Here are some of the basics of family immigration

On Behalf of | Aug 26, 2020 | Immigration

Being separated from your family can be hard, regardless of the circumstances. However, this separation can be particularly challenging when national borders separate you from your loved ones. However, if you are a U.S. citizen or a lawful permanent resident, then you have the opportunity to sponsor your loved one, which could lead to them being awarded an immigrant visa.

Who Can U.S. Citizens Sponsor?

U.S. citizens who wish to bring their loved ones to America through an immigrant visa can sponsor a number of individuals, including spouse, siblings, parents and children.

It’s worth noting that there’s no limit on the number of immediate relatives who can immigrate to the U.S. each year, which means that it’s a little bit easier to successfully sponsor an individual for an immigrant visa under these circumstances. There is a limit on more distant relatives, but succeeding in sponsorship is still possible.

Who Can a Lawful Permanent Resident Sponsor?

Lawful permanent residents are a little more limited in their sponsorship options. Under federal law, lawful permanent residents can only sponsor a spouse or a child who is unmarried. There is a limit on the number of visas granted in these circumstances, so it might be a little more challenging to achieve the outcome you desire.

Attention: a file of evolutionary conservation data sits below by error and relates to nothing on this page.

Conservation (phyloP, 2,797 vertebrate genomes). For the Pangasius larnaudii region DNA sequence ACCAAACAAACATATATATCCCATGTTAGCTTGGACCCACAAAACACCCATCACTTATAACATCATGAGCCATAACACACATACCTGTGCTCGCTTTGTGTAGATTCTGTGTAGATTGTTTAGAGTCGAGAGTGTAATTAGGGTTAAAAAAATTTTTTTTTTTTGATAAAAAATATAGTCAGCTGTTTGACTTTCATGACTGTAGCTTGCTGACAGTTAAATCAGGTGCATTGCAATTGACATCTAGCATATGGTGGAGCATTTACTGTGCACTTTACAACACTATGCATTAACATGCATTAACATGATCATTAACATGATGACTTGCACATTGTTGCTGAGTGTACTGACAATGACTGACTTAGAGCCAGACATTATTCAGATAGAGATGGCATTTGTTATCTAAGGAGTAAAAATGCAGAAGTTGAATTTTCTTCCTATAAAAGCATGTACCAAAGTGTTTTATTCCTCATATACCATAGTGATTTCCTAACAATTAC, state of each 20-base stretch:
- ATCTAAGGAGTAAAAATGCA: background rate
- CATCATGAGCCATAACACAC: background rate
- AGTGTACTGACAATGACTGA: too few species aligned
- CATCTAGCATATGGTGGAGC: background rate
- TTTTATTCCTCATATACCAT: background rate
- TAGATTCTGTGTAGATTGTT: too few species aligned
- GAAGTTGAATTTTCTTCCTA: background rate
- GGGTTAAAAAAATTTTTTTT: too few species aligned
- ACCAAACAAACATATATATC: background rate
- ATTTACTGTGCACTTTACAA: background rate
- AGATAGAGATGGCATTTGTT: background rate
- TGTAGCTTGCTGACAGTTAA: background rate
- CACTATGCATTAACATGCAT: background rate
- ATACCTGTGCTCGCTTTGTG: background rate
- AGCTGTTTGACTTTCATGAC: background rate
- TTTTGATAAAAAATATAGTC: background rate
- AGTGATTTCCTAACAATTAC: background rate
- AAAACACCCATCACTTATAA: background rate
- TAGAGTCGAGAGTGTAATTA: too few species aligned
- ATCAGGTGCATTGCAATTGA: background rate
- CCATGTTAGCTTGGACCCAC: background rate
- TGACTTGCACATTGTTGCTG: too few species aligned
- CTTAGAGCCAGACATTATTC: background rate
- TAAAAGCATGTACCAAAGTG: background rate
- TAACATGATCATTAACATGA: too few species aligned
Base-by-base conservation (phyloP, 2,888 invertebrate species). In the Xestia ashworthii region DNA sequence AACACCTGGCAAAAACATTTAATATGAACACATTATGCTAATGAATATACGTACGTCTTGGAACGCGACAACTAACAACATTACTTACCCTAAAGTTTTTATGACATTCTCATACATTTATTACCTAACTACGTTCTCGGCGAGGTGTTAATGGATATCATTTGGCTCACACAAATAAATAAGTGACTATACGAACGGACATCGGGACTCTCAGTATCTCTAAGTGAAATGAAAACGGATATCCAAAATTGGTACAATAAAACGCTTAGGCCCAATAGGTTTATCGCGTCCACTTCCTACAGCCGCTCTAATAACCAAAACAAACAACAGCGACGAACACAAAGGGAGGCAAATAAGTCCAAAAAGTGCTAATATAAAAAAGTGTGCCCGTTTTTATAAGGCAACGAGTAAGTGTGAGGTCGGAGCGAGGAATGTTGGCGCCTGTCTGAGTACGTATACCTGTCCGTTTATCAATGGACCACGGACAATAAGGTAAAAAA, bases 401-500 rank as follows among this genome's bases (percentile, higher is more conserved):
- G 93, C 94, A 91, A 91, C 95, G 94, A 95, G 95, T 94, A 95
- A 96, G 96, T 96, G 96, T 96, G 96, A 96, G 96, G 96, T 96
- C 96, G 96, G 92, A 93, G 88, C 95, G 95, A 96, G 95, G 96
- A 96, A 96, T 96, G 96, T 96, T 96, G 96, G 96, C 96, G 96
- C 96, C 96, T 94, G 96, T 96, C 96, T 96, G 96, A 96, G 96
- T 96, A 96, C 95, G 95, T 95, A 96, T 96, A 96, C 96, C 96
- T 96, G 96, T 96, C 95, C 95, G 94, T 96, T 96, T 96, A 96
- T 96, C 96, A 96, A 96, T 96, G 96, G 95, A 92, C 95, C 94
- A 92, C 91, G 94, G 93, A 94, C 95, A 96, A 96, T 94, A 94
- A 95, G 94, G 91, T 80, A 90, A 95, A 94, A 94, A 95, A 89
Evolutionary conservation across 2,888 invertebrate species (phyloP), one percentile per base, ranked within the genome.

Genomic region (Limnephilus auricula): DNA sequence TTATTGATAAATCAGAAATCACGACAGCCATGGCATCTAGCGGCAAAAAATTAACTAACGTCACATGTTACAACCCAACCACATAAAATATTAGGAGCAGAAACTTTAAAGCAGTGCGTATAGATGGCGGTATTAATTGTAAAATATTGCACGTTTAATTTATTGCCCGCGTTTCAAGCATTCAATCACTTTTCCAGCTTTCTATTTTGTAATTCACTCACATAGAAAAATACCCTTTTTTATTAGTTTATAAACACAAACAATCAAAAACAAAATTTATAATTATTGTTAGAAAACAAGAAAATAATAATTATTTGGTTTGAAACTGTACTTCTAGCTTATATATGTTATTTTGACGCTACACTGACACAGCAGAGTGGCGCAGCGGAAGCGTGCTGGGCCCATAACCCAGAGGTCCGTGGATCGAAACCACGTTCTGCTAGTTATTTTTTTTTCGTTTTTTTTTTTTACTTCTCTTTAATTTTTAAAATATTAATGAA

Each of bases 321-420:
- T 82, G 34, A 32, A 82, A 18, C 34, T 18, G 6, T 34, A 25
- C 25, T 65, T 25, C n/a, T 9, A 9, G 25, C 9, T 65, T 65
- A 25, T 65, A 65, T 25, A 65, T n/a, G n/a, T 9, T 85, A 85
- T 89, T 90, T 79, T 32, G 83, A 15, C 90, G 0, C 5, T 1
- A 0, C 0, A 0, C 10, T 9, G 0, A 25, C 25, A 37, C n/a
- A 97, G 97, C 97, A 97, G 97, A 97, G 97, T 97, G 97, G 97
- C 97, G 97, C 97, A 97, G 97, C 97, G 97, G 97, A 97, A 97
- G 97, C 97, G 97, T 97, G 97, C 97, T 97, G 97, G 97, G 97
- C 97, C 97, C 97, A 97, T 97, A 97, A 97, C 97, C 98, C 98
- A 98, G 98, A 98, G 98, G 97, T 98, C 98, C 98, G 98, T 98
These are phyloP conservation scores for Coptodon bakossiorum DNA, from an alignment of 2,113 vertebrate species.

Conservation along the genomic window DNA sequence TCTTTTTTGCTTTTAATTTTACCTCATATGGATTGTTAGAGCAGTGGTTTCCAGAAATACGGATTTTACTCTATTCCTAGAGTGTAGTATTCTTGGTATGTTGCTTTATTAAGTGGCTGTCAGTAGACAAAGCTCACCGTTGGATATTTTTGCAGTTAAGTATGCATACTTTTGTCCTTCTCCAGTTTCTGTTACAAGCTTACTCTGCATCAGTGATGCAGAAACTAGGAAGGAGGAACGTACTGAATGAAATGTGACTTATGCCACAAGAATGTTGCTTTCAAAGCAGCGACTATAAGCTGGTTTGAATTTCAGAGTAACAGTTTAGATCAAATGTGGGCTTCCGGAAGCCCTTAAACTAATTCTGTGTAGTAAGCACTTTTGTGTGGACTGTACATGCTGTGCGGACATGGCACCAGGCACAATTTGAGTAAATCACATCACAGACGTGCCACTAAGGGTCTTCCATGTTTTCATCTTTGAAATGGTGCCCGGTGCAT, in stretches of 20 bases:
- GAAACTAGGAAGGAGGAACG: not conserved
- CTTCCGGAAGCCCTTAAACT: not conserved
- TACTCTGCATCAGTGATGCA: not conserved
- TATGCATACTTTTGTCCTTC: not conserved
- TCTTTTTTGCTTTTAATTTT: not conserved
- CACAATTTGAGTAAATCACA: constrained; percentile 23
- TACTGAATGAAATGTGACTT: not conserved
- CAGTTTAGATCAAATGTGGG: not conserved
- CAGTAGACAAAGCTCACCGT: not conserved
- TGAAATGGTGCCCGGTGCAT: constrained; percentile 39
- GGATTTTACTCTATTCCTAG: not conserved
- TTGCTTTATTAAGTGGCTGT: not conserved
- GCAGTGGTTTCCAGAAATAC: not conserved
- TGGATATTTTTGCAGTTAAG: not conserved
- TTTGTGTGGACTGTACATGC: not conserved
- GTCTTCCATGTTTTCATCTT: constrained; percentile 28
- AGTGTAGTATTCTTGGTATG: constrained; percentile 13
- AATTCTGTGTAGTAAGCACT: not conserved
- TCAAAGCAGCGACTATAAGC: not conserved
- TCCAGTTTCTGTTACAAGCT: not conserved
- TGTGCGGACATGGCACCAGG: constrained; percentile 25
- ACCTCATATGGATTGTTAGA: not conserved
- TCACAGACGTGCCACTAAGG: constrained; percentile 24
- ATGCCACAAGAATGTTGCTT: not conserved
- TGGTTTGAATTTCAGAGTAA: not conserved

Be Prepared for the Immigrant Visa Process

There are a lot of steps to this process, and each one needs to be handled with care. One of the most stressful is the immigrant visa interview. Here, a prospective immigrant will be required to present at a consulate with certain documentation and answer a number of questions pertaining to his or her relationship with the sponsor, immigration history, and a whole host of questions about his or her background.

Dealing with immigration law issues can be confusing and hard to understand, but you need to know the law to maximize your chances of successfully sponsoring your loved ones. For this reason, you might want to think about discussing your particular circumstances with an attorney who will know how to advocate on your behalf.